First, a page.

This story has been updated throughout with information provided by the Texas Department of Criminal Justice.
Faced with a shortage of correctional officers, the Texas Department of Criminal Justice is requiring officers from Hidalgo County to work in Karnes County — about 200 miles away.
More than 20 officers concerned about the mandatory, weeklong rotations in Karnes County met with state Sen. Juan “Chuy” Hinojosa, D-McAllen, and state Sen. Eddie Lucio Jr., D-Brownsville, on Sept. 6. They were joined by an advocate for the officers: conservative activist Arminda Garza, who’s running for justice of the peace as a Republican.
The controversy started when Warden Rodger Bowers, who supervises the Manuel A. Segovia Unit and Reynoldo V. Lopez State Jail in Hidalgo County, asked for volunteers to work at the John B. Connally Unit in Karnes County.
Volunteers from Hidalgo County started working at the Connally Unit in March.
Employing enough officers to properly staff the Connally Unit, which is located near the city of Kenedy, is a persistent problem for the department.
“They can’t recruit people fast enough,” Hinojosa said, adding that oilfield jobs come with better pay and working conditions. “Rather than work at a jail that’s not air-conditioned.”
About 32 percent of the officer positions at the Connally Unit remain vacant. To support the Connally Unit, the department asked for volunteers.
Officers from Beeville, Hondo and San Diego rotated through, but the Connally Unit remained understaffed.
“If the staff shortage is prolonged, the agency uses staff from local units on a day by day basis. If there are no local units or local units are equally short staffed, the agency transports staff from the nearest unit. If the need arises, the agency uses correctional staff from units across the state. Staff are sent for a full rotation (generally 4 to 6 days), provided an agency vehicle, housed in local hotels, and paid a per diem for their travel time,” according to a statement from department Communications Director Jeremy Desel. “Volunteers are utilized first, but if volunteer relief is insufficient, it becomes mandatory.”
According to the officers, mandatory rotations started on Sept. 7. Desel, though, stated that mandatory rotations would start on Sept. 19 unless more officers volunteered.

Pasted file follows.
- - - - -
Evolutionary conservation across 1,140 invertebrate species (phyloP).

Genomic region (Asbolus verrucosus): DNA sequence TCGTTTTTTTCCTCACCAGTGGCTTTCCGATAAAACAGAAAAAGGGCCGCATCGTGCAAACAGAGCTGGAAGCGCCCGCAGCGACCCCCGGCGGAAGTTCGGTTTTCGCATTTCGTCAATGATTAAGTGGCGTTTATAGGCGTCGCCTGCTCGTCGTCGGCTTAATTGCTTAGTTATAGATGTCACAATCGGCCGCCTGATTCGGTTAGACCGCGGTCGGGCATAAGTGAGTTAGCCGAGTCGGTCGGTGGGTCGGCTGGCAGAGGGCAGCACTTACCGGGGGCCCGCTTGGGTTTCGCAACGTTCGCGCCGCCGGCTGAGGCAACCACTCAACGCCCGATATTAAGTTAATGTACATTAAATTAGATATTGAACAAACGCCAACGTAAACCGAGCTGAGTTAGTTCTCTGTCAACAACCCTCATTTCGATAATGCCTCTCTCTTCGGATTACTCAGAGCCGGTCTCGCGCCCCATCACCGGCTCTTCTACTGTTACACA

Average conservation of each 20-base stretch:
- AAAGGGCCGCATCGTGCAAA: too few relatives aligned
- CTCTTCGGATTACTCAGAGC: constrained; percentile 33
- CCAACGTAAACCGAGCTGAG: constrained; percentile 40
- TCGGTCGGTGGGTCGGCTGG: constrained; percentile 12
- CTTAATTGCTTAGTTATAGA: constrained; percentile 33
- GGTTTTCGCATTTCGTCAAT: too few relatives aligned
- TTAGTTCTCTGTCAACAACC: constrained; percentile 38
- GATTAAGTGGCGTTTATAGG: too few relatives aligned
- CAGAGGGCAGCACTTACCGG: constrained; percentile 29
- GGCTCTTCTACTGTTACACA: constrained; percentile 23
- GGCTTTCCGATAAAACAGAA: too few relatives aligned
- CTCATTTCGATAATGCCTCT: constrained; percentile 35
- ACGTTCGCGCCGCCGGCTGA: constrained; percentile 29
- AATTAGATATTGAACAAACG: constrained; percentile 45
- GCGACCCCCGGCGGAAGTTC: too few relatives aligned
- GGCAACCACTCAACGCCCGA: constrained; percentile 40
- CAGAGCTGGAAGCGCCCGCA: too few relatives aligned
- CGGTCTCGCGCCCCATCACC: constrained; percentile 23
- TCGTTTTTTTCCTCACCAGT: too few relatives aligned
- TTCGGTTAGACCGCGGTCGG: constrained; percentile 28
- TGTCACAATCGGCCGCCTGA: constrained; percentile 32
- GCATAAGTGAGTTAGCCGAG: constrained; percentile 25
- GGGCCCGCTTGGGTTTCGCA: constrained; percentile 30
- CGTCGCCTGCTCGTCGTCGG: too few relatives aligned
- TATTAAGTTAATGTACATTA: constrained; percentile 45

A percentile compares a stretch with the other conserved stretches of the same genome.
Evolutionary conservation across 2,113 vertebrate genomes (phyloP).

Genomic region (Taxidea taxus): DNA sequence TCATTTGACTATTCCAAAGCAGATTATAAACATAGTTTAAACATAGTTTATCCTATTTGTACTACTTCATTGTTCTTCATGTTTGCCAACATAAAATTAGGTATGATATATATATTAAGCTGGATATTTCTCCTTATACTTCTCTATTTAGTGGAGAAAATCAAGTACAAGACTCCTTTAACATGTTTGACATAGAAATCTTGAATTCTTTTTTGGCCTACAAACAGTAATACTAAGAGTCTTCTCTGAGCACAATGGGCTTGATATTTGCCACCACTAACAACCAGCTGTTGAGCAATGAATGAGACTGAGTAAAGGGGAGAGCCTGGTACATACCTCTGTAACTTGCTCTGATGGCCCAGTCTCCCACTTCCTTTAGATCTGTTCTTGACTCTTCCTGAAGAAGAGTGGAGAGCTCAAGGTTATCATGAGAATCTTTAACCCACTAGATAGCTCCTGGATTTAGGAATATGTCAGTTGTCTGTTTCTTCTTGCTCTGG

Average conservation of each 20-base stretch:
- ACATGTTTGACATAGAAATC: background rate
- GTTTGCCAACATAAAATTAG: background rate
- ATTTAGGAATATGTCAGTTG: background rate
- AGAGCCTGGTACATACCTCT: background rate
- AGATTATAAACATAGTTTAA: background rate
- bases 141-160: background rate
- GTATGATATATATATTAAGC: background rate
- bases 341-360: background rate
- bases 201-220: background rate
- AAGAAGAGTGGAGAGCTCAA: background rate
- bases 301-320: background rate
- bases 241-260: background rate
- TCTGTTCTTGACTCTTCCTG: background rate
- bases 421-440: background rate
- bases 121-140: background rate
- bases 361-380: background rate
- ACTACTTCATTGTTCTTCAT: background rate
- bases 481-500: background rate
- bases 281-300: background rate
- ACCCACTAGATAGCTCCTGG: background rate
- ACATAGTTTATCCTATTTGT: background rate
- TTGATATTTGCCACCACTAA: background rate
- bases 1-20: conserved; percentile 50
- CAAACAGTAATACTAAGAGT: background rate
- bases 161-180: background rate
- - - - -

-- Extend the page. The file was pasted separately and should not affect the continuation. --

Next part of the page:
The announcement immediately sparked complaints. Officers who met with the state senators said they were concerned about coworkers who couldn’t spend a week away from home.
“One female officer who has breast cancer (was not present at the meeting) expressed her concerns about not being able to make it to her chemo treatments,” according to a memo prepared by Roxanne De La Garza, the legislative director for Hinojosa. “And she was told that it wasn’t their problem.
According to the officers, management also dismissed concerns about a father who couldn’t leave his daughters behind.
“Another officer is currently a single parent to his two small daughters,” according to the memo. “His wife was deported and he expressed concerns about not having anyone to look after them. He was told to figure something out.”
Contacted by the Progress Times, the department refused to make the warden available for an interview.
Hinojosa and Lucio asked the department for a written response.
“Given the immediate need, the TDCJ is utilizing staff from the Lopez State Jail and the Segovia Unit to work at the prison in Kenedy,” according to a letter from department Executive Director Bryan Collier to Hinojosa and Lucio. “Employees are assigned to work one of their work cycles per month at the Connally Unit. Ten officers per shift are temporarily assigned to the facility. Consideration is given to those who have personal, medical and family circumstances that arise. Also, these officers working in Kenedy are provided hotel accommodations and a daily per diem.”
After writing the letter, Hinojosa met with Collier in Austin.
The department needs to communicate better with officers, Hinojosa said, adding that he asked Collier to address the situation with the warden and regional managers.
Collier assured him the department would accommodate officers with special circumstances and wouldn’t retaliate against anyone who contacted the senators about the situation.
“Correctional officer is a very difficult job,” Hinojosa said, adding that they also discussed orientation and training for officers who aren’t familiar with the Connally Unit. “They can’t just throw them in there, to the wolves.”